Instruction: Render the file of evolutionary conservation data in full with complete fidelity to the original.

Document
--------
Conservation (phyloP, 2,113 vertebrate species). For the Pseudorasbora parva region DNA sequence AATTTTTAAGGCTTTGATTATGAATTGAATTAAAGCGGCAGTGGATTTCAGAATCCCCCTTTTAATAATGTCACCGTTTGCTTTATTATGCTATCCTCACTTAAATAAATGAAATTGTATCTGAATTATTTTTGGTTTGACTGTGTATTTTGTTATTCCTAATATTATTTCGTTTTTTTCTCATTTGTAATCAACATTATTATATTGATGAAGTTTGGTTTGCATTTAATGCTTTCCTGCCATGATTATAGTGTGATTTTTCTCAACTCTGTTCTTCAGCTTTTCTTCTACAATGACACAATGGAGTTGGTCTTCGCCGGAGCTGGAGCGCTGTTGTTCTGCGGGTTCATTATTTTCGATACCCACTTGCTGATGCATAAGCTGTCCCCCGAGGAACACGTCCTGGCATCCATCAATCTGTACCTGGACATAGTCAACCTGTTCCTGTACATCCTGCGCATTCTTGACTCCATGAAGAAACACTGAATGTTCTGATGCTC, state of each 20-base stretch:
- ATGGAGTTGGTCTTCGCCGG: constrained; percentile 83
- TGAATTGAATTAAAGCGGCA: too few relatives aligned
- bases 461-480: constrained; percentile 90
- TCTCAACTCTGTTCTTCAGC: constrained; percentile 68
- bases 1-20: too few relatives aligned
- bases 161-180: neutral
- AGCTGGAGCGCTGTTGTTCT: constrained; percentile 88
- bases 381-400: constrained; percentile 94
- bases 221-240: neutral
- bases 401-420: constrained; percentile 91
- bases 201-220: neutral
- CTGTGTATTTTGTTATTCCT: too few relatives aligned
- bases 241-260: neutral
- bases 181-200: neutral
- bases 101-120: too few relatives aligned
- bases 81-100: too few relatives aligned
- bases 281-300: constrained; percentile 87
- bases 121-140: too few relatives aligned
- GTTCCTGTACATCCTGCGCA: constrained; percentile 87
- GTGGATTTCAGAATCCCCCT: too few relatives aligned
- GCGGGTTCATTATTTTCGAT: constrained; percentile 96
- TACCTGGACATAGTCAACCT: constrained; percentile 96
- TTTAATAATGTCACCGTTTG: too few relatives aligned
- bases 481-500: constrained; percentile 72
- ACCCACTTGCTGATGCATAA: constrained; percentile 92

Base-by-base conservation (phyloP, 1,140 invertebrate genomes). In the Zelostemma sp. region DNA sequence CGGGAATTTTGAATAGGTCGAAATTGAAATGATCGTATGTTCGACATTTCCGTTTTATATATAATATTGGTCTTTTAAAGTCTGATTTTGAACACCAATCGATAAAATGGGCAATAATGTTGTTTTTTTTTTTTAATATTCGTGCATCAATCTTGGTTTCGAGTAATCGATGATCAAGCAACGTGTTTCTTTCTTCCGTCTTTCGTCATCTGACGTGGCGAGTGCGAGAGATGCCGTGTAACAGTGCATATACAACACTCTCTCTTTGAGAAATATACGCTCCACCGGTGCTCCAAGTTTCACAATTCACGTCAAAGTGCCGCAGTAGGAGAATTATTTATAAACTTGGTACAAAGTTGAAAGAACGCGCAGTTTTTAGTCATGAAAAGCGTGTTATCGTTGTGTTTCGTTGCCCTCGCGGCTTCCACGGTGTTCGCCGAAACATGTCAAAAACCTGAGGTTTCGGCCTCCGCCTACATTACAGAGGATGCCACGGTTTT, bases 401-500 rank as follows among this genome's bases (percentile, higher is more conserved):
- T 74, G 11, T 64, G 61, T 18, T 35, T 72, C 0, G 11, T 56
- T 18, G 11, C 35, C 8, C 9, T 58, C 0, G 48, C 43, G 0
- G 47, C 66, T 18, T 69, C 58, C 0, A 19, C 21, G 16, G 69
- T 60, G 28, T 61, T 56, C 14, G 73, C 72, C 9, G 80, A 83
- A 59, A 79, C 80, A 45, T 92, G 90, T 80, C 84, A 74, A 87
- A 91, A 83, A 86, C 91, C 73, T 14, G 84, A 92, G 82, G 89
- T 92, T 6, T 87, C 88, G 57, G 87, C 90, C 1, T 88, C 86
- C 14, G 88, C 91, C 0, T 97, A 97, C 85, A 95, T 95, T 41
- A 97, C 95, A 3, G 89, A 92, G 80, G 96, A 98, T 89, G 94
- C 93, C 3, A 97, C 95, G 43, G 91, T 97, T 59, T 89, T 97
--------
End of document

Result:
Conservation (phyloP, 2,113 vertebrate species). For the Pseudorasbora parva region DNA sequence AATTTTTAAGGCTTTGATTATGAATTGAATTAAAGCGGCAGTGGATTTCAGAATCCCCCTTTTAATAATGTCACCGTTTGCTTTATTATGCTATCCTCACTTAAATAAATGAAATTGTATCTGAATTATTTTTGGTTTGACTGTGTATTTTGTTATTCCTAATATTATTTCGTTTTTTTCTCATTTGTAATCAACATTATTATATTGATGAAGTTTGGTTTGCATTTAATGCTTTCCTGCCATGATTATAGTGTGATTTTTCTCAACTCTGTTCTTCAGCTTTTCTTCTACAATGACACAATGGAGTTGGTCTTCGCCGGAGCTGGAGCGCTGTTGTTCTGCGGGTTCATTATTTTCGATACCCACTTGCTGATGCATAAGCTGTCCCCCGAGGAACACGTCCTGGCATCCATCAATCTGTACCTGGACATAGTCAACCTGTTCCTGTACATCCTGCGCATTCTTGACTCCATGAAGAAACACTGAATGTTCTGATGCTC, state of each 20-base stretch:
- ATGGAGTTGGTCTTCGCCGG: constrained; percentile 83
- TGAATTGAATTAAAGCGGCA: too few relatives aligned
- bases 461-480: constrained; percentile 90
- TCTCAACTCTGTTCTTCAGC: constrained; percentile 68
- bases 1-20: too few relatives aligned
- bases 161-180: neutral
- AGCTGGAGCGCTGTTGTTCT: constrained; percentile 88
- bases 381-400: constrained; percentile 94
- bases 221-240: neutral
- bases 401-420: constrained; percentile 91
- bases 201-220: neutral
- CTGTGTATTTTGTTATTCCT: too few relatives aligned
- bases 241-260: neutral
- bases 181-200: neutral
- bases 101-120: too few relatives aligned
- bases 81-100: too few relatives aligned
- bases 281-300: constrained; percentile 87
- bases 121-140: too few relatives aligned
- GTTCCTGTACATCCTGCGCA: constrained; percentile 87
- GTGGATTTCAGAATCCCCCT: too few relatives aligned
- GCGGGTTCATTATTTTCGAT: constrained; percentile 96
- TACCTGGACATAGTCAACCT: constrained; percentile 96
- TTTAATAATGTCACCGTTTG: too few relatives aligned
- bases 481-500: constrained; percentile 72
- ACCCACTTGCTGATGCATAA: constrained; percentile 92

Base-by-base conservation (phyloP, 1,140 invertebrate genomes). In the Zelostemma sp. region DNA sequence CGGGAATTTTGAATAGGTCGAAATTGAAATGATCGTATGTTCGACATTTCCGTTTTATATATAATATTGGTCTTTTAAAGTCTGATTTTGAACACCAATCGATAAAATGGGCAATAATGTTGTTTTTTTTTTTTAATATTCGTGCATCAATCTTGGTTTCGAGTAATCGATGATCAAGCAACGTGTTTCTTTCTTCCGTCTTTCGTCATCTGACGTGGCGAGTGCGAGAGATGCCGTGTAACAGTGCATATACAACACTCTCTCTTTGAGAAATATACGCTCCACCGGTGCTCCAAGTTTCACAATTCACGTCAAAGTGCCGCAGTAGGAGAATTATTTATAAACTTGGTACAAAGTTGAAAGAACGCGCAGTTTTTAGTCATGAAAAGCGTGTTATCGTTGTGTTTCGTTGCCCTCGCGGCTTCCACGGTGTTCGCCGAAACATGTCAAAAACCTGAGGTTTCGGCCTCCGCCTACATTACAGAGGATGCCACGGTTTT, bases 401-500 rank as follows among this genome's bases (percentile, higher is more conserved):
- T 74, G 11, T 64, G 61, T 18, T 35, T 72, C 0, G 11, T 56
- T 18, G 11, C 35, C 8, C 9, T 58, C 0, G 48, C 43, G 0
- G 47, C 66, T 18, T 69, C 58, C 0, A 19, C 21, G 16, G 69
- T 60, G 28, T 61, T 56, C 14, G 73, C 72, C 9, G 80, A 83
- A 59, A 79, C 80, A 45, T 92, G 90, T 80, C 84, A 74, A 87
- A 91, A 83, A 86, C 91, C 73, T 14, G 84, A 92, G 82, G 89
- T 92, T 6, T 87, C 88, G 57, G 87, C 90, C 1, T 88, C 86
- C 14, G 88, C 91, C 0, T 97, A 97, C 85, A 95, T 95, T 41
- A 97, C 95, A 3, G 89, A 92, G 80, G 96, A 98, T 89, G 94
- C 93, C 3, A 97, C 95, G 43, G 91, T 97, T 59, T 89, T 97